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Mecha Munch Management
Mecha Munch Management

Mecha Munch Management

Learning Exercise

Introduction

The dict class in Python provides many useful methods for working with dictionaries. Some were introduced in the concept for dicts. Here we cover a few more - along with some techniques for iterating through and manipulating dictionaries.

Use setdefault() for Error-Free Insertion

The dictionary concept previously covered that .get(key, <default value>) returns an existing value or the default value if a key is not found in a dictionary, thereby avoiding a KeyError. This works well in situations where you would rather not have extra error handling but cannot trust that a looked-for key will be present.

For a similarly "safe" (without KeyError) insertion operation, there is the .setdefault(key, <default value>) method. setdefault(key, <default value>) will return the value if the key is found in the dictionary. If the key is not found, it will insert the (key, default value) pair and return the default value for use.

>>> palette_I = {'Grassy Green': '#9bc400', 'Purple Mountains Majesty': '#8076a3', 'Misty Mountain Pink': '#f9c5bd'}

# Looking for the value associated with key "Rock Brown".
# The key does not exist, so it is added with the default value, and the value is returned.
>>> palette_I.setdefault('Rock Brown', '#694605')
'#694605'

# The (key, default value) pair has now been added to the dictionary.
>>> palette_I
{'Grassy Green': '#9bc400', 'Purple Mountains Majesty': '#8076a3', 'Misty Mountain Pink': '#f9c5bd', 'Rock Brown': '#694605'}

Use fromkeys() to Populate a Dictionary from an Iterable

To quickly populate a dictionary with various keys and default values, the class method fromkeys(iterable, <default value>) will iterate through an iterable of keys and create a new dict. All values will be set to the default value provided:

>>> new_dict = dict.fromkeys(['Grassy Green', 'Purple Mountains Majesty', 'Misty Mountain Pink'], 'fill in hex color here')

{'Grassy Green': 'fill in hex color here',
 'Purple Mountains Majesty': 'fill in hex color here',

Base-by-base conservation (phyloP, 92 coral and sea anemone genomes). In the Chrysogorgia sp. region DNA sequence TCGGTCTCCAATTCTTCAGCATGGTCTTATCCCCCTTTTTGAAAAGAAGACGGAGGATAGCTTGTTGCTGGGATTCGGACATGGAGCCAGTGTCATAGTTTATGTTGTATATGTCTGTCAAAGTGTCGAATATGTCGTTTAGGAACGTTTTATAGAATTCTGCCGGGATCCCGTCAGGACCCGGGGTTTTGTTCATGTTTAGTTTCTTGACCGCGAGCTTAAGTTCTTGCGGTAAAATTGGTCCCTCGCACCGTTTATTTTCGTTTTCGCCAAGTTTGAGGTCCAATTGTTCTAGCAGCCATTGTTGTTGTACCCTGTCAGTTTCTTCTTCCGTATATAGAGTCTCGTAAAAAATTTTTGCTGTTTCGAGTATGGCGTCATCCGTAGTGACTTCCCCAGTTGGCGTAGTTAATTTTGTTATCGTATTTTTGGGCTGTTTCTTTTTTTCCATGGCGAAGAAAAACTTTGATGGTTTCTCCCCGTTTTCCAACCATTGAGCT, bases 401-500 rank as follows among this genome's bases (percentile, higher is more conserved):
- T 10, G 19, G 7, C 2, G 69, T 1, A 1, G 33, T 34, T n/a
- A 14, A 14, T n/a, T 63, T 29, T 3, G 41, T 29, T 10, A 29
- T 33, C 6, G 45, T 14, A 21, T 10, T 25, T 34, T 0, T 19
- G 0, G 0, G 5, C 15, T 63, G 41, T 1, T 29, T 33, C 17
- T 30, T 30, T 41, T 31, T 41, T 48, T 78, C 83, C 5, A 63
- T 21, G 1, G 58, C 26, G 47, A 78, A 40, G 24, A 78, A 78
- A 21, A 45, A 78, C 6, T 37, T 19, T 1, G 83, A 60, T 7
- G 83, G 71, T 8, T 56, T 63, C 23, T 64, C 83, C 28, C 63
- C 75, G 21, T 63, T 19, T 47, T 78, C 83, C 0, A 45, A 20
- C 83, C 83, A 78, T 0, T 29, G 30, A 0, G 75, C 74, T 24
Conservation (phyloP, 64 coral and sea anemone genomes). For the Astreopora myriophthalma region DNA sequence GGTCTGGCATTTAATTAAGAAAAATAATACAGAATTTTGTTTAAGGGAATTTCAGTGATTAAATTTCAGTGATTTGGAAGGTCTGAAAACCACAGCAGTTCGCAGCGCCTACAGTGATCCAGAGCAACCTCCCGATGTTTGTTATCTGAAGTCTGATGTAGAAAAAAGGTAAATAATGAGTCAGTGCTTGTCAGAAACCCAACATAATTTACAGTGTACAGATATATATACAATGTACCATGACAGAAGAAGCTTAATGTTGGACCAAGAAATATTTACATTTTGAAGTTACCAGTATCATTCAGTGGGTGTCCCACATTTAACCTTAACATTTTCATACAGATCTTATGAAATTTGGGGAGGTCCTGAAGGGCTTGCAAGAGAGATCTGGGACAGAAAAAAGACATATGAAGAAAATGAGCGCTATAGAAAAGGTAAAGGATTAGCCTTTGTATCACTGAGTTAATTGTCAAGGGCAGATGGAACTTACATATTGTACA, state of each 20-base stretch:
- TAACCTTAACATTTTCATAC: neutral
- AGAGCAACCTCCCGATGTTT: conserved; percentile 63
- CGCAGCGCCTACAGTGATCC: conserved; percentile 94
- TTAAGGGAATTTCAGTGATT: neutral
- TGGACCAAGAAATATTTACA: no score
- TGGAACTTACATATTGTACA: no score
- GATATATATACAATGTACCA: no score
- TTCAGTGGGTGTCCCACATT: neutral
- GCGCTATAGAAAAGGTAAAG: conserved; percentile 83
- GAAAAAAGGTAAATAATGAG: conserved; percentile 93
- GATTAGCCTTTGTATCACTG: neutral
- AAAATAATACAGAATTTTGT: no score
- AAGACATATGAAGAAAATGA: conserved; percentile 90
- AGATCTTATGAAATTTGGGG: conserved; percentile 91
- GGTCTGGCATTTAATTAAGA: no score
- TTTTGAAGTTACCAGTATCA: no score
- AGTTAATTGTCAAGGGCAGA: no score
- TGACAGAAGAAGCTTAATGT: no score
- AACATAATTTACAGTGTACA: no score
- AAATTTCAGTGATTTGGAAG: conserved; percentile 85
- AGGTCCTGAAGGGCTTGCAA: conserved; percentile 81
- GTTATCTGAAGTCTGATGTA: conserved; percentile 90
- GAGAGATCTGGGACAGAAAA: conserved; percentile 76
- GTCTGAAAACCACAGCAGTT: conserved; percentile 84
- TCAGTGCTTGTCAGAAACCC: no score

'Misty Mountain Pink': 'fill in hex color here'}

Iterating Over Entries in a Dictionary Via Views

The .keys(), .values(), and .items() methods return iterable views of a dictionary.

These views can be used to easily loop over entries without altering them. Views are also dynamic -- when underlying dictionary data changes, the associated view object will reflect the change:

>>> palette_I = {'Grassy Green': '#9bc400',
                 'Purple Mountains Majesty': '#8076a3',
                  'Misty Mountain Pink': '#f9c5bd'}

# Using .keys() returns a list of keys.
>>> palette_I.keys()
dict_keys(['Grassy Green', 'Purple Mountains Majesty', 'Misty Mountain Pink'])

# Using .values() returns a list of values.
>>> palette_I.values()
dict_values(['#9bc400', '#8076a3', '#f9c5bd'])

# Using .items() returns a list of (key, value) tuples.
>>> palette_I.items()
dict_items([('Grassy Green', '#9bc400'), ('Purple Mountains Majesty', '#8076a3'), ('Misty Mountain Pink', '#f9c5bd')])

# Views are dynamic.  Changing values in the dict changes all of the associated views.
>>> palette_I['Purple Mountains Majesty'] = (128, 118, 163)
>>> palette_I['Deep Red'] = '#932432'

>>> palette_I.values()
dict_values(['#9bc400', (128, 118, 163), '#f9c5bd', '#932432'])

>>> palette_I.keys()
dict_keys(['Grassy Green', 'Purple Mountains Majesty', 'Misty Mountain Pink', 'Deep Red'])

>>> palette_I.items()
dict_items([('Grassy Green', '#9bc400'), ('Purple Mountains Majesty', (128, 118, 163)), ('Misty Mountain Pink', '#f9c5bd'), ('Deep Red', '#932432')])

More on .keys(), .values(), and .items()

In Python 3.7+, dicts preserve the order in which entries are inserted allowing First-in, First-out (FIFO), iteration when using .keys(), .values(), or .items().

In Python 3.8+, views are also reversible. This allows keys, values, or (key, value) pairs to be iterated over in Last-in, First-out (LIFO) order by using reversed(<dict>.keys()), reversed(<dict>.values()), or reversed(<dict>.items()):